Tuesday 31 March 1987

…[Our teacher] grabbed me and Edward this afternoon and virtually
threw us into the staff room.
He gave us a talking to about sport and our attitude.
He said he wanted to be fair with us.
The results are that swimming will be made a lot easier – we won’t have to be in
the top group anymore.
However for PE we are now going to be expected to help teach the infants
as well as doing our usual lesson.
That increases PE to THREE HOURS A WEEK!
How is this fair?…

Imagine my fury at being compelled to do this, and just days after moaning that the rest of my class gave the impression that all they wanted to do was play sport. Yet here was I getting landed with more PE, while the rest of my peers just carried on as before!

Worse – my “attitude” was supposedly to benefit from helping five and six-year-olds learn to catch a ball.

Had I taken the long view I would have wryly accepted this silly arrangement, knowing it would all be over in three months when I left primary school for good. But I wasn’t good at the long view 25 years ago, and instead merely raged inwardly at having mounting attention drawn towards my inadequacies.

Naturally, none of this improved my “attitude” towards PE one bit. I’d been doing it for seven years and still hadn’t found a sport I was a good at. Surely I’d suffered enough?

Friday 27 March 1987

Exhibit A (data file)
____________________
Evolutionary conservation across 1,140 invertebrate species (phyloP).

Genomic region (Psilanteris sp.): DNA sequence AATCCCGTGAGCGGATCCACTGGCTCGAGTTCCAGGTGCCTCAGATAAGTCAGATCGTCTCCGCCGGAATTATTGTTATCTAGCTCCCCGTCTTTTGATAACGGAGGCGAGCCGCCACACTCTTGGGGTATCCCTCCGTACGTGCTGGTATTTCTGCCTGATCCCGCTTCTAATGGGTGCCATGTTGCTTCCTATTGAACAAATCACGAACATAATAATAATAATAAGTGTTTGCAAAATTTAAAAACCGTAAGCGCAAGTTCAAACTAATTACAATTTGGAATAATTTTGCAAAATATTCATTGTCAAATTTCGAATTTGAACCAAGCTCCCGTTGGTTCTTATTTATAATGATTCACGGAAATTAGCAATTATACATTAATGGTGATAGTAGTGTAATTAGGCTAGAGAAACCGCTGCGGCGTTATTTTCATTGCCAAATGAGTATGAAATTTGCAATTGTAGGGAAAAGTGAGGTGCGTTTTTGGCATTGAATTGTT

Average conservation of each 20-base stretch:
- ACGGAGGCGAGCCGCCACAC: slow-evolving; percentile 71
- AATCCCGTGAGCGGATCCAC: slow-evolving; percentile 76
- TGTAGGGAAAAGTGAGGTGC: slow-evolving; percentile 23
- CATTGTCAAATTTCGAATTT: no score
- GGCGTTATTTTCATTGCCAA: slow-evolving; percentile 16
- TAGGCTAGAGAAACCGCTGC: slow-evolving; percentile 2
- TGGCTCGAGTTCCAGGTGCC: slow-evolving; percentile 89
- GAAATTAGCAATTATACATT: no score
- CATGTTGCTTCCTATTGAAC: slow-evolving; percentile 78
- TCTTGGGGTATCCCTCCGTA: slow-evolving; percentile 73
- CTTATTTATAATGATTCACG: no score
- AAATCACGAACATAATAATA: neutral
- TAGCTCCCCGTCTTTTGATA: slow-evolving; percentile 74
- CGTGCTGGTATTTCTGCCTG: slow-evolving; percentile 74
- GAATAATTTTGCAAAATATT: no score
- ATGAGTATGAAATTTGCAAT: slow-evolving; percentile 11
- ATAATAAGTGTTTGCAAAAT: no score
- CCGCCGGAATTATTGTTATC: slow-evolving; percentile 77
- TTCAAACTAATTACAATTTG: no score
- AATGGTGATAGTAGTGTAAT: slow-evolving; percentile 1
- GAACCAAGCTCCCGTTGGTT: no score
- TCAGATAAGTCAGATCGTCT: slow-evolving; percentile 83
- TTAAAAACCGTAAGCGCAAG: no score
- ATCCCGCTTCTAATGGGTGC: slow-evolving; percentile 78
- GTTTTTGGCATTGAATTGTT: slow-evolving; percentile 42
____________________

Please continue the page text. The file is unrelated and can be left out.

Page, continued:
…Almost everything went wrong today.
First of all Edward announced that I couldn’t go to see his video of Dr No
tomorrow because he was going somewhere.
It’s been almost a week since it was on TV.
I suppose I’ll have to wait ANOTHER week and go through all the usual
stuff I hate – PE, swimming, [school] choir, maypole dancing – until I get to see it.
I didn’t get to have chips from the chippy this evening,
which I had been looking forward to.
Plus Grange Hill had a sad ending, because it was the last one in the series.
Lunch was cheese pie – YUK – tomatoes, cress and coleslaw, followed by
an orange portion…

The sentence “Almost everything went wrong today” must appear in my diaries more than any other. I’ve used it at least half a dozen times already this year*.

Yet the most alarming thing about this extract is that I appear to have started maypole dancing again. The last recorded mention of this was a year or so ago, when I noted I’d been kicked out of the team. Yet here I am back in the fold – totally unwillingly, it must be emphasised. I wonder what had happened.

I hated maypole dancing. The humiliation was total. It forced you into the kind of intimate body contact with fellow pupils that was utterly repulsive for children at the age of 10 or 11. The pole we had to parade around was decades old and falling to pieces. The top part, to which the coloured ribbons were attached, kept toppling off and landing on us, mid-prance. The ribbons themselves felt – and smelt – like they’d been manufactured in the late-1940s, possibly from the uniforms of demobbed soldiers. And then there was the music: ghastly winsome oom-pah tunes on a recording no doubt hailing from some rural free love festival in 1967.